Themes and Meanings (Masterplots II: Short Story Series, Revised Edition)
The main theme of the story, the conflict between duty and humanitarianism, is clearly enunciated in two signature passages (technically, places in which the author explicitly articulates his theme). The first is in section 3 in the interchange between Donovan and Bonaparte about duty; the second, in section 4, in the interchange between Donovan and Belcher about the same subject. In these and other passages, the story shows that unlike Donovan, Bonaparte and Belcher, as well as Noble, Hawkins, and the old woman, move beyond a circumscribed conception of nationalistic duty to a sympathy and compassion for their fellow human beings that transcend the borders and politics of separate countries. Thus, unlike Donovan, the other major characters feel that harming another human being who is both friendly and innocent is wrong, even in the name of patriotic duty. The Englishmen’s “peculiar” expression “chums,” picked up by Bonaparte and Noble and repeated seventeen times in the story, embodies the idea of the paramount importance of friendship or humanitarian sympathy. So, too, does the biblical genealogy that Hawkins scorns as “silly” in one of his arguments with Noble. Hawkins does not realize that Old Testament genealogies suggest by way of descent from a common ancestor the brotherhood of humankind, making humankind a nation that surmounts individual countries—a belief that would have saved his life, which is instead sacrificed because of the conflict...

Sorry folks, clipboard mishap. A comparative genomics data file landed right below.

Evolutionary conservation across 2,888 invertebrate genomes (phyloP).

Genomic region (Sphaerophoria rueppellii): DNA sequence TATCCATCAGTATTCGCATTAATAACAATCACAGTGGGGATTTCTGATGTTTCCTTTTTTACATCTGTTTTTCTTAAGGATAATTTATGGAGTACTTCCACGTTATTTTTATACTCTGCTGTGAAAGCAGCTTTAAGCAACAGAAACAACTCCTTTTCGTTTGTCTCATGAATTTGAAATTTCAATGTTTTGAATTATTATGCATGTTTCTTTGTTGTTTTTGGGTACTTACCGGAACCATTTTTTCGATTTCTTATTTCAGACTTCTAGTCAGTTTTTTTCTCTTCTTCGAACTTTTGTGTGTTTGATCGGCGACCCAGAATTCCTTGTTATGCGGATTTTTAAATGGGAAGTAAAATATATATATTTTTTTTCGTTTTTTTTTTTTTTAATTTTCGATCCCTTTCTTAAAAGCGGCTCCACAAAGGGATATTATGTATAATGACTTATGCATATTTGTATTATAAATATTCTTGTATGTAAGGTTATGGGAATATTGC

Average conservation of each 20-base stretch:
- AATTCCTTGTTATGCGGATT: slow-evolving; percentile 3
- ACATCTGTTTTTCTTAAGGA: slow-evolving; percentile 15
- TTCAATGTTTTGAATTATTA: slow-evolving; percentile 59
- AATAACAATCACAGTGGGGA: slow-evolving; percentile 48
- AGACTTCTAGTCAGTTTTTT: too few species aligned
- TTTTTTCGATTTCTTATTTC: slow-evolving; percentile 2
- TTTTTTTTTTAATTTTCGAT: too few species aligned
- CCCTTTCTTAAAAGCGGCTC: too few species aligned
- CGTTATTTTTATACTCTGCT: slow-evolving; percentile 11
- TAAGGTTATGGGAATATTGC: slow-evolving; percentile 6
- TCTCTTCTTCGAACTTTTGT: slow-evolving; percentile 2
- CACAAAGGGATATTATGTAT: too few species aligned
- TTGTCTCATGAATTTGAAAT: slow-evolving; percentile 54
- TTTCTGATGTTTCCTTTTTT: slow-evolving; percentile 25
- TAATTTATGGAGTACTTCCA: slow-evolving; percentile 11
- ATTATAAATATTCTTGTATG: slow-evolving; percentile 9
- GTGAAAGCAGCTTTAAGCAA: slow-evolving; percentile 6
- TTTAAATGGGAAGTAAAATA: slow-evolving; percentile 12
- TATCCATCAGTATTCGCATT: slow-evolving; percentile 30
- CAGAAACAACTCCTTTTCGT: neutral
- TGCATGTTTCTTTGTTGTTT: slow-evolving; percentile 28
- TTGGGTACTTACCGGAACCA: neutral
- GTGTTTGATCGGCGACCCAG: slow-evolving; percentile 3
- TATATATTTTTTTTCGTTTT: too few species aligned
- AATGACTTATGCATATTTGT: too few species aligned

(The entire section is 500 words.)
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Duty and Personal Responsibility
The main theme in this story is duty. Each character has a duty to perform. Donovan is the first one to discuss his duty as the rebels are leading the prisoners into the bog. He tells them that four Irish fellows had been shot and ‘‘you are to be shot as a reprisal.’’ Continuing, he ‘‘begins the usual rigmarole about duty and how unpleasant it is.’’ As he shows here, his perception of duty is built on submission to the orders of someone higher up in the chain of command. His interpretation of duty absolves him of any personal responsibility for his actions.
As the rebels are about to carry out the executions, their prisoners talk about duty. They claim to understand that by obeying their duty the Irishmen will soon kill them. Wohlgelernter notes that the Irishmen and the Englishmen now use the idea of duty as a shield against ‘‘the monstrous acts of evil’’: the cold-blooded executions that are about to occur.
For the men in this tale, their obsession with duty overwhelms their sense of personal choice. Each man could have made a choice to disobey the orders. The rebels could have let the prisoners live; the prisoners could have made an attempt to escape. But none of them does so. Personal choice has been discounted. Duty to follow orders becomes the only motivation for the rebels. The prisoners also accept the fact that the rebels will follow those orders, and with...
(The entire section is 631 words.)